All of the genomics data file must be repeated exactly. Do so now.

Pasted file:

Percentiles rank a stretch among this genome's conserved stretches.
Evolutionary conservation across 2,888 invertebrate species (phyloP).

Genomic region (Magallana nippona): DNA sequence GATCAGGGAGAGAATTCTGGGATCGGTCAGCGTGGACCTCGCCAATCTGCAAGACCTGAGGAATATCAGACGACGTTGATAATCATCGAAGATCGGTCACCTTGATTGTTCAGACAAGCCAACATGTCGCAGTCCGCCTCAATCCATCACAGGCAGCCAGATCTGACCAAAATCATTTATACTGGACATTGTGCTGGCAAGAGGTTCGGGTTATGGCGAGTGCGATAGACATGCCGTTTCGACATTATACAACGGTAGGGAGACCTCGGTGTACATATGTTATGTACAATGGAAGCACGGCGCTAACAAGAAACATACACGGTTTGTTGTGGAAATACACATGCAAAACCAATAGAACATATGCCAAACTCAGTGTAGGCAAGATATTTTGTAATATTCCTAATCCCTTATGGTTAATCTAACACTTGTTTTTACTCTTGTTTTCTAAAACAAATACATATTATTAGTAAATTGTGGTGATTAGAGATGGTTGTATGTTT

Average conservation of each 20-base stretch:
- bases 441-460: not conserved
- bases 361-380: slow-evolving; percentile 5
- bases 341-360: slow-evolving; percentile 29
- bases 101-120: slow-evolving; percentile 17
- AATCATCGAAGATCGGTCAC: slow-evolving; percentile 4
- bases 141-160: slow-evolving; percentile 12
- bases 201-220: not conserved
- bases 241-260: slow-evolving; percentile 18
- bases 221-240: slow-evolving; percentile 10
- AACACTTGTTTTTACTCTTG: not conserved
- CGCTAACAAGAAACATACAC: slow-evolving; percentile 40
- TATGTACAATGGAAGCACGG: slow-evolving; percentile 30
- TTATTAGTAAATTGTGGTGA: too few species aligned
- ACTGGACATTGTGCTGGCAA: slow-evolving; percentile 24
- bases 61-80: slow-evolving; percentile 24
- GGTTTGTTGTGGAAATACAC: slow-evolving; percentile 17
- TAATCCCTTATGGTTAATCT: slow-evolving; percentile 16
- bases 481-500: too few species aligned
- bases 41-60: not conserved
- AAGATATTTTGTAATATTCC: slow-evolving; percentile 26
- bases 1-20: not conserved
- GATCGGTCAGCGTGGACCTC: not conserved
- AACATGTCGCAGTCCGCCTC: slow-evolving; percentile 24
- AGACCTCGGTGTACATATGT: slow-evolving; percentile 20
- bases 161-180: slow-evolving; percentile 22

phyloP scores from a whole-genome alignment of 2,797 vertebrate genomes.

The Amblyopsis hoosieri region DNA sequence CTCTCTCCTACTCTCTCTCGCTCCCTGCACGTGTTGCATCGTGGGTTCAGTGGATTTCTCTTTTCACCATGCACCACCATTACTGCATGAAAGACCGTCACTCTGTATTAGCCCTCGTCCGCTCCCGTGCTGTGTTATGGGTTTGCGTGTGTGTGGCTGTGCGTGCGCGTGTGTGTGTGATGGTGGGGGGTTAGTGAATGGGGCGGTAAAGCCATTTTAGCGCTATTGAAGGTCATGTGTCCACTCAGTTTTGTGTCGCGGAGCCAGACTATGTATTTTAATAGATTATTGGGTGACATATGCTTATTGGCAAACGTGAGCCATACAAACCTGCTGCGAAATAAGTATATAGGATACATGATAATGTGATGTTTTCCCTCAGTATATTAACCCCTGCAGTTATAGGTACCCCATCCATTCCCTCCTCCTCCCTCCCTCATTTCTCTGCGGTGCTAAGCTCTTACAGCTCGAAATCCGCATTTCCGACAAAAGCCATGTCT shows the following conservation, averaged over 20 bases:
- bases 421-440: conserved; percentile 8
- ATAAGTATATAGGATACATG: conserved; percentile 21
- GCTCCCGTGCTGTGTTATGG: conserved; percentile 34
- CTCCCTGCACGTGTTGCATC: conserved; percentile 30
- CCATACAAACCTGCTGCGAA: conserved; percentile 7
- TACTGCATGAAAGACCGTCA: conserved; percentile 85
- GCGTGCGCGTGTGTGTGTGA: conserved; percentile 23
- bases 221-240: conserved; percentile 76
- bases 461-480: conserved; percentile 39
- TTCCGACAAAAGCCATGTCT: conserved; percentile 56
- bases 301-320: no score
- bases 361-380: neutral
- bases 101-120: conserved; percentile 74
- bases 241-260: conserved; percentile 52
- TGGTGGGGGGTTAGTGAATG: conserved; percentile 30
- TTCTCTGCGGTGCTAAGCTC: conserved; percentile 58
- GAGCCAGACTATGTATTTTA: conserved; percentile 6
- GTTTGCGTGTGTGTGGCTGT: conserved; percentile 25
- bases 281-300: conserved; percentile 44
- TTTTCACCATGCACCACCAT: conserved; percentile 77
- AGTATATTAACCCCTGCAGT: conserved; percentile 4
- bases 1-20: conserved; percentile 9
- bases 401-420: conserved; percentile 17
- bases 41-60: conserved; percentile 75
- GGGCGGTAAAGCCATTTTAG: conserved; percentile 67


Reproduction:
Percentiles rank a stretch among this genome's conserved stretches.
Evolutionary conservation across 2,888 invertebrate species (phyloP).

Genomic region (Magallana nippona): DNA sequence GATCAGGGAGAGAATTCTGGGATCGGTCAGCGTGGACCTCGCCAATCTGCAAGACCTGAGGAATATCAGACGACGTTGATAATCATCGAAGATCGGTCACCTTGATTGTTCAGACAAGCCAACATGTCGCAGTCCGCCTCAATCCATCACAGGCAGCCAGATCTGACCAAAATCATTTATACTGGACATTGTGCTGGCAAGAGGTTCGGGTTATGGCGAGTGCGATAGACATGCCGTTTCGACATTATACAACGGTAGGGAGACCTCGGTGTACATATGTTATGTACAATGGAAGCACGGCGCTAACAAGAAACATACACGGTTTGTTGTGGAAATACACATGCAAAACCAATAGAACATATGCCAAACTCAGTGTAGGCAAGATATTTTGTAATATTCCTAATCCCTTATGGTTAATCTAACACTTGTTTTTACTCTTGTTTTCTAAAACAAATACATATTATTAGTAAATTGTGGTGATTAGAGATGGTTGTATGTTT

Average conservation of each 20-base stretch:
- bases 441-460: not conserved
- bases 361-380: slow-evolving; percentile 5
- bases 341-360: slow-evolving; percentile 29
- bases 101-120: slow-evolving; percentile 17
- AATCATCGAAGATCGGTCAC: slow-evolving; percentile 4
- bases 141-160: slow-evolving; percentile 12
- bases 201-220: not conserved
- bases 241-260: slow-evolving; percentile 18
- bases 221-240: slow-evolving; percentile 10
- AACACTTGTTTTTACTCTTG: not conserved
- CGCTAACAAGAAACATACAC: slow-evolving; percentile 40
- TATGTACAATGGAAGCACGG: slow-evolving; percentile 30
- TTATTAGTAAATTGTGGTGA: too few species aligned
- ACTGGACATTGTGCTGGCAA: slow-evolving; percentile 24
- bases 61-80: slow-evolving; percentile 24
- GGTTTGTTGTGGAAATACAC: slow-evolving; percentile 17
- TAATCCCTTATGGTTAATCT: slow-evolving; percentile 16
- bases 481-500: too few species aligned
- bases 41-60: not conserved
- AAGATATTTTGTAATATTCC: slow-evolving; percentile 26
- bases 1-20: not conserved
- GATCGGTCAGCGTGGACCTC: not conserved
- AACATGTCGCAGTCCGCCTC: slow-evolving; percentile 24
- AGACCTCGGTGTACATATGT: slow-evolving; percentile 20
- bases 161-180: slow-evolving; percentile 22

phyloP scores from a whole-genome alignment of 2,797 vertebrate genomes.

The Amblyopsis hoosieri region DNA sequence CTCTCTCCTACTCTCTCTCGCTCCCTGCACGTGTTGCATCGTGGGTTCAGTGGATTTCTCTTTTCACCATGCACCACCATTACTGCATGAAAGACCGTCACTCTGTATTAGCCCTCGTCCGCTCCCGTGCTGTGTTATGGGTTTGCGTGTGTGTGGCTGTGCGTGCGCGTGTGTGTGTGATGGTGGGGGGTTAGTGAATGGGGCGGTAAAGCCATTTTAGCGCTATTGAAGGTCATGTGTCCACTCAGTTTTGTGTCGCGGAGCCAGACTATGTATTTTAATAGATTATTGGGTGACATATGCTTATTGGCAAACGTGAGCCATACAAACCTGCTGCGAAATAAGTATATAGGATACATGATAATGTGATGTTTTCCCTCAGTATATTAACCCCTGCAGTTATAGGTACCCCATCCATTCCCTCCTCCTCCCTCCCTCATTTCTCTGCGGTGCTAAGCTCTTACAGCTCGAAATCCGCATTTCCGACAAAAGCCATGTCT shows the following conservation, averaged over 20 bases:
- bases 421-440: conserved; percentile 8
- ATAAGTATATAGGATACATG: conserved; percentile 21
- GCTCCCGTGCTGTGTTATGG: conserved; percentile 34
- CTCCCTGCACGTGTTGCATC: conserved; percentile 30
- CCATACAAACCTGCTGCGAA: conserved; percentile 7
- TACTGCATGAAAGACCGTCA: conserved; percentile 85
- GCGTGCGCGTGTGTGTGTGA: conserved; percentile 23
- bases 221-240: conserved; percentile 76
- bases 461-480: conserved; percentile 39
- TTCCGACAAAAGCCATGTCT: conserved; percentile 56
- bases 301-320: no score
- bases 361-380: neutral
- bases 101-120: conserved; percentile 74
- bases 241-260: conserved; percentile 52
- TGGTGGGGGGTTAGTGAATG: conserved; percentile 30
- TTCTCTGCGGTGCTAAGCTC: conserved; percentile 58
- GAGCCAGACTATGTATTTTA: conserved; percentile 6
- GTTTGCGTGTGTGTGGCTGT: conserved; percentile 25
- bases 281-300: conserved; percentile 44
- TTTTCACCATGCACCACCAT: conserved; percentile 77
- AGTATATTAACCCCTGCAGT: conserved; percentile 4
- bases 1-20: conserved; percentile 9
- bases 401-420: conserved; percentile 17
- bases 41-60: conserved; percentile 75
- GGGCGGTAAAGCCATTTTAG: conserved; percentile 67